REMEDIES FOR WRONGFUL DISMISSAL IN NIGERIA

The employment contract regulates the relationship between the employer and the employee.

8/31/20222 min read

REMEDIES FOR WRONGFUL DISMISSAL IN NIGERIA

The term "employment" refers to a two-party relationship that is typically based on a contract where work is compensated and whose construction or determination is based on giving the parties involved due notice. It is established law that the servant cannot get a certificate of certiorari or reinstatement if the master terminates the contract when there is an ordinary contractual relationship between master and servant. There can be no complaint if the master properly terminates the contract; nevertheless, if the master terminates the contract in a way that is not legal, the servant may seek damages.

The employment contract regulates the relationship between the employer and the employee. Prior to the commencement of the job, the parties will negotiate and come to an agreement on some contract parameters, such as the wage and the start date.

Section 9(7) of the Labour Act provides for termination of employment by expiry of the period for which it is made, by death of the worker before the expiry of that period, or by notice in accordance with Section 11, or in any other way in which a contract is legally terminable or held to be terminated.

Wrongful dismissal is typically a claim made by an employee under common law when he believes that his contract has been wrongfully repudiated by the employer or when he believes that his contract has not been terminated in accordance with the procedure outlined in the contract or in accordance with section 11 of the Labour Act 1971, Cap 198 LFN 2004.

When an employee is fired for misconduct or in violation of one of the grounds listed in Section 11 of the Labour Act, they may be entitled to damages for wrongful dismissal as a remedy. In other words, it is legal to file a lawsuit for wrongful termination on behalf of a fired employee. In cases where he can demonstrate that the employee was wrongfully fired, the employee is entitled to compensation as well as other equitable remedies, injunctions, specific performance, reinstatement, and re-engagement.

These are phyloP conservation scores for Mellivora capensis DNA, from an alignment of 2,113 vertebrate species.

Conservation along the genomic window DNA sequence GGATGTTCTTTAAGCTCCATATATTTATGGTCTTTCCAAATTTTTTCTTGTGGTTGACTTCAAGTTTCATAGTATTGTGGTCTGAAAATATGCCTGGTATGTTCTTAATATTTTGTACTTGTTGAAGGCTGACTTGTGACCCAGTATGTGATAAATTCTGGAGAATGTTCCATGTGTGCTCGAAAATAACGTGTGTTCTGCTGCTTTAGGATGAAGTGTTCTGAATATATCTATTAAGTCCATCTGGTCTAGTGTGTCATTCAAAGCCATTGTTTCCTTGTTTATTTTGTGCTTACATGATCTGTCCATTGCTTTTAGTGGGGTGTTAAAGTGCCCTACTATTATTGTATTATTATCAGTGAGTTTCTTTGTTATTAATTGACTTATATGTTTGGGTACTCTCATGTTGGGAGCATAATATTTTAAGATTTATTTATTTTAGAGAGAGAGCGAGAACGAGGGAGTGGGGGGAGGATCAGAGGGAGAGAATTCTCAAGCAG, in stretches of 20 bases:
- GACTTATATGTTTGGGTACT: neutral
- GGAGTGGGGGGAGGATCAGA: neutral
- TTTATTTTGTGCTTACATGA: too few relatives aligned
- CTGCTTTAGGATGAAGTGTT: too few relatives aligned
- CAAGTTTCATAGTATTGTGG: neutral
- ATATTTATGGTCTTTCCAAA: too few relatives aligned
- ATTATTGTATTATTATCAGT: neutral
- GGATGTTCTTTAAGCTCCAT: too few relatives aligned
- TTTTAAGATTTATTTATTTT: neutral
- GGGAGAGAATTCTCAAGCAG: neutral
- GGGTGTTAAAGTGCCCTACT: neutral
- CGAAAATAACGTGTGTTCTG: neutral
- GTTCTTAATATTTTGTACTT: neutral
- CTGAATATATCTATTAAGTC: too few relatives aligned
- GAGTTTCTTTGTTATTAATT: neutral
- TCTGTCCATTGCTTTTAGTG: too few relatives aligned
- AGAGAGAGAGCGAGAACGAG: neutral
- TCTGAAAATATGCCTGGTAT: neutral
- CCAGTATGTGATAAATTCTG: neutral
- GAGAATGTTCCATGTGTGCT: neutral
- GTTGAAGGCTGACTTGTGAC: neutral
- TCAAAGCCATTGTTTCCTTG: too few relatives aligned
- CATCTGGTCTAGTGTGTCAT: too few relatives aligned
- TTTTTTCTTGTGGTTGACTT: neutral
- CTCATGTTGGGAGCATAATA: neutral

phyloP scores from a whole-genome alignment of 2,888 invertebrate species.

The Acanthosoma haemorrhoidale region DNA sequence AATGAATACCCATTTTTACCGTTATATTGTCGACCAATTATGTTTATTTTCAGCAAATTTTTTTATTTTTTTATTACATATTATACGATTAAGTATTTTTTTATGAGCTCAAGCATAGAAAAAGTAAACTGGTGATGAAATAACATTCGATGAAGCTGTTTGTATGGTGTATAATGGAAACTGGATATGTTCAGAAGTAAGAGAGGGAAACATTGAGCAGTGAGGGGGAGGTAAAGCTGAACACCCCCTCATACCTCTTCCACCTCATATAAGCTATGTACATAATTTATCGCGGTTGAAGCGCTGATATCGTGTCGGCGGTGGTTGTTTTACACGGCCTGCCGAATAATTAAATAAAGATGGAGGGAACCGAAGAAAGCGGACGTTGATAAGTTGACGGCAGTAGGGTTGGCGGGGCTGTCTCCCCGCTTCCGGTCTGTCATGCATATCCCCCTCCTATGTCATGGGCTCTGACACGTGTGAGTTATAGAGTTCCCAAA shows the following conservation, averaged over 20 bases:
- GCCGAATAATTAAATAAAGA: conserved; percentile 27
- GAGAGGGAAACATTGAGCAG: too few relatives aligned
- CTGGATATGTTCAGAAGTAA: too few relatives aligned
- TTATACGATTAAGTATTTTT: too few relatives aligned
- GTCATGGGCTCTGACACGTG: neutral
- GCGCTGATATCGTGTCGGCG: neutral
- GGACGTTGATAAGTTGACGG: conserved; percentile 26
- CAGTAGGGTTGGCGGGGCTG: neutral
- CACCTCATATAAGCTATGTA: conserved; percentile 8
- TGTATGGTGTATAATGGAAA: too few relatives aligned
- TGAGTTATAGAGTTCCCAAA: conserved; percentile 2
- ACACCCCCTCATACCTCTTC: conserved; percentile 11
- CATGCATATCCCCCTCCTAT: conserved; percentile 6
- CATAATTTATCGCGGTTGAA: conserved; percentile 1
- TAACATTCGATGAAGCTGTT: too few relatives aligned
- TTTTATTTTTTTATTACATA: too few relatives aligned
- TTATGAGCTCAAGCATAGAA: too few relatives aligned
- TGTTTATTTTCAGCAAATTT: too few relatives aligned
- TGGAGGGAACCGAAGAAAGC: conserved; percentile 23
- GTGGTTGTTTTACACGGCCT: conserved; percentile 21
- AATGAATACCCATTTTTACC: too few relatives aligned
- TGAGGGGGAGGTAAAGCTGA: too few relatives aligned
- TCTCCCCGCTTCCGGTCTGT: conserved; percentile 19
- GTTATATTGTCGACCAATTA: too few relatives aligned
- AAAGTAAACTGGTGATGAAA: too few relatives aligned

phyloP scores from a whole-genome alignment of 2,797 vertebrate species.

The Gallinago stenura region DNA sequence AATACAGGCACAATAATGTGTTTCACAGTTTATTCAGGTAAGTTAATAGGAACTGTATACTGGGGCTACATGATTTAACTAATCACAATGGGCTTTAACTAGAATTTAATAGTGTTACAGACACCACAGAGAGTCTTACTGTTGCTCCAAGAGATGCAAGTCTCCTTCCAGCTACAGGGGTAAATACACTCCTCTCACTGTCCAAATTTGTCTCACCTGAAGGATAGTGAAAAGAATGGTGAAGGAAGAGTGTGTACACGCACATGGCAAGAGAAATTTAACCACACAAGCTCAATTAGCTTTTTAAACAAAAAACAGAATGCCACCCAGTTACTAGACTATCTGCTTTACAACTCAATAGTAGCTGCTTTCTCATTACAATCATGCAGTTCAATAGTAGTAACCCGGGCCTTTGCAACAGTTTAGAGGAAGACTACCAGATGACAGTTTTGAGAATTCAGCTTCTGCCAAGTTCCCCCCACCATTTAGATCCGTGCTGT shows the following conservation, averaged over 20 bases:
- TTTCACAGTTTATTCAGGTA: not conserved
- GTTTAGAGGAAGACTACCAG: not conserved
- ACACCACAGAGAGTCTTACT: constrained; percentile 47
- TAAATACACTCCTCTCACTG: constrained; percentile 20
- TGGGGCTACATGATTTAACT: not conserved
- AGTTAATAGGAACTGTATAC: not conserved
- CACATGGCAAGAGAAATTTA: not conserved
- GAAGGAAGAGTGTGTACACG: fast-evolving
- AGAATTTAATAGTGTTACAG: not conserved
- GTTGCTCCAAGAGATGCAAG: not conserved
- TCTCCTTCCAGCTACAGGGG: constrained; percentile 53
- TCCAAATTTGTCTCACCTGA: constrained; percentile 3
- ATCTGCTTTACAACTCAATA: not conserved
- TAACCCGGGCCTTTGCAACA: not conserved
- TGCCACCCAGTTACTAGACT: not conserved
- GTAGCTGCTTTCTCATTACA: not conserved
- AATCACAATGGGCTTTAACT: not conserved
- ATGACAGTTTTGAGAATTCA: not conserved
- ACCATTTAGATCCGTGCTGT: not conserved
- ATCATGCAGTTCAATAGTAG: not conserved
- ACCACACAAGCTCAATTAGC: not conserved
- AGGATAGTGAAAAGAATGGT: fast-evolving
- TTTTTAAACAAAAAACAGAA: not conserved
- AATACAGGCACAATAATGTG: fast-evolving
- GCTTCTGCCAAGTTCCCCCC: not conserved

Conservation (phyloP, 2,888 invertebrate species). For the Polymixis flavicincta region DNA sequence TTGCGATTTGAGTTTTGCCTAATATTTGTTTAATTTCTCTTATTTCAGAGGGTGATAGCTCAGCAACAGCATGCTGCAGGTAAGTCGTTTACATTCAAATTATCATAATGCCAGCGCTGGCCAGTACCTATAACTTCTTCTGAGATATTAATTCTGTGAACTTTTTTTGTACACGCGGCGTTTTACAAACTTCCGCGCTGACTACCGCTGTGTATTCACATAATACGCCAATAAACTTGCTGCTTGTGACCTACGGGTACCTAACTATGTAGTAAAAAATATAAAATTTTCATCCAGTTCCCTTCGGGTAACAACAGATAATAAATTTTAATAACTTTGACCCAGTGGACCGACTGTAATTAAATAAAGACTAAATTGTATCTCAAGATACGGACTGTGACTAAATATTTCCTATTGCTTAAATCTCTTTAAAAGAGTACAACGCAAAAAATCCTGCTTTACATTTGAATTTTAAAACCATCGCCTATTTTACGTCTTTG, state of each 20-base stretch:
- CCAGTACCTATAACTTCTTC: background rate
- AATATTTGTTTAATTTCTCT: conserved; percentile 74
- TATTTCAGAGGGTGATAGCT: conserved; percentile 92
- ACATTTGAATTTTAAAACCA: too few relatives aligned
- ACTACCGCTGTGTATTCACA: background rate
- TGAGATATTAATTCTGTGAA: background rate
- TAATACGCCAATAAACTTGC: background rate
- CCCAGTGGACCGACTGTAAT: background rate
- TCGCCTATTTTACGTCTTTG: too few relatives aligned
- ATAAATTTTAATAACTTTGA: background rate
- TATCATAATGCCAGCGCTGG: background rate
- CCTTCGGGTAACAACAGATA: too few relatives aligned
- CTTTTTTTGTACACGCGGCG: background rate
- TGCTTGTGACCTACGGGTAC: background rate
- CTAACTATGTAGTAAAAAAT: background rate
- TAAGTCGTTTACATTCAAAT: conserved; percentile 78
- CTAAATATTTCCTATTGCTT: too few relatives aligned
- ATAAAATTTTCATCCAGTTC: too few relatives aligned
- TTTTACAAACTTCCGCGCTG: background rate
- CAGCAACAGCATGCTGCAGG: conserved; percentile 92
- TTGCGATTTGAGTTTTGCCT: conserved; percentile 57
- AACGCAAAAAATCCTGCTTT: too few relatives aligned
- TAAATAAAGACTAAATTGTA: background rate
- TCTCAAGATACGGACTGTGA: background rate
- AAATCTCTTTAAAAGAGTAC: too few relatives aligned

REMEDIES FOR WRONGFUL DISMISSAL

In order to determine the relevant remedies under any agreement between the employer and the employee, the first port of call would be the agreement itself. If no such provision exists, recourse would be the legislative provisions and judicial authorities. The remedies might be:

GENERAL DAMAGES:

It was decided in the case of Western Development Corporation v. Jimoh Abimbola (1972) ANLR, pt. 2433 that the amount the plaintiff would have made if he had remained employed up until the time of the judgment served as the measure of damages for wrongful dismissal.

REINSTATEMENT:

This is relevant in cases where the employment has a statutory flavor, i.e., the employment is supported by an existing piece of legislation, such as the public servants' act.

PAYMENT OF UNPAID WAGES AND OTHER BENEFITS:

Upon termination of employment by an employer, the employee would be entitled to unpaid wages, payment in lieu of notice, if applicable, and other benefits. An employer may withhold unpaid wages or benefits to compensate an employee for wrongful termination, which occurs when no notice or payment in lieu of notice of termination was validly issued. Any party may be eligible for a certain amount of damages, where appropriate, to make up for actual losses or specific damages.

In conclusion, it is crucial for both employers and employees to have a written contract of employment because it is legally required, it clearly outlines the terms and conditions of employment for both parties, and it makes it simpler to rely on the written contract in the event of wrongful termination or any other employment-related dispute.

NB: This article is not a legal advice, and under no circumstance should you take it as such. All information provided are for general purpose only. For information, please contact chamanlawfirm@gmail.com

WRITTEN BY CHAMAN LAW FIRM TEAM

EMAIL: chamanlawfirm@gmail.com

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